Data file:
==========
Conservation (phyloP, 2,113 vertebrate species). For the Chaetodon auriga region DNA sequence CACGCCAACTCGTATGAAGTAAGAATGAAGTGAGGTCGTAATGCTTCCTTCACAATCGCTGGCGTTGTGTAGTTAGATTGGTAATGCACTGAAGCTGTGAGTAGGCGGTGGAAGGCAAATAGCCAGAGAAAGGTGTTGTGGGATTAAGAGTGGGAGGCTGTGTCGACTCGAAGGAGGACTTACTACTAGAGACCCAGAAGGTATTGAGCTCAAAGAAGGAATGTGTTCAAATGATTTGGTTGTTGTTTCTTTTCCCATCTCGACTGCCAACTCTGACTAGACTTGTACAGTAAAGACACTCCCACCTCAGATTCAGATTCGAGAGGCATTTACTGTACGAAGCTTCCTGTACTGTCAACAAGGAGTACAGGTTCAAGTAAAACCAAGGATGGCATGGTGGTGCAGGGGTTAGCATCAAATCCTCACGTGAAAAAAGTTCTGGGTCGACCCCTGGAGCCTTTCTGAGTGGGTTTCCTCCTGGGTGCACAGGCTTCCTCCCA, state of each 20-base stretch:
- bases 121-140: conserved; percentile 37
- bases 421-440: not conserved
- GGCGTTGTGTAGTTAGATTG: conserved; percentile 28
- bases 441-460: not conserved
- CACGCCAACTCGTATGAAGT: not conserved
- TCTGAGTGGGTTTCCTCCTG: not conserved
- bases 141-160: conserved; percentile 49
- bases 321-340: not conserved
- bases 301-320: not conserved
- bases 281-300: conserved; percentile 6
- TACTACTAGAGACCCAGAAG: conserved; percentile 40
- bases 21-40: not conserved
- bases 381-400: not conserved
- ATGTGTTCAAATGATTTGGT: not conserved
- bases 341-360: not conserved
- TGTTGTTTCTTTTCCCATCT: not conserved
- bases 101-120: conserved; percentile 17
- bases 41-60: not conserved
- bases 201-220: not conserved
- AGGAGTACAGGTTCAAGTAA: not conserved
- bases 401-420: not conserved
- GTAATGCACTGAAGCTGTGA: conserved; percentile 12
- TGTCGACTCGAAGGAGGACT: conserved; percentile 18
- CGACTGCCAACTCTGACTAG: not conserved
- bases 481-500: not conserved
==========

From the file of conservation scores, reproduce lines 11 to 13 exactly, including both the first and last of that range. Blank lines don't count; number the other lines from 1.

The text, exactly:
- bases 281-300: conserved; percentile 6
- TACTACTAGAGACCCAGAAG: conserved; percentile 40
- bases 21-40: not conserved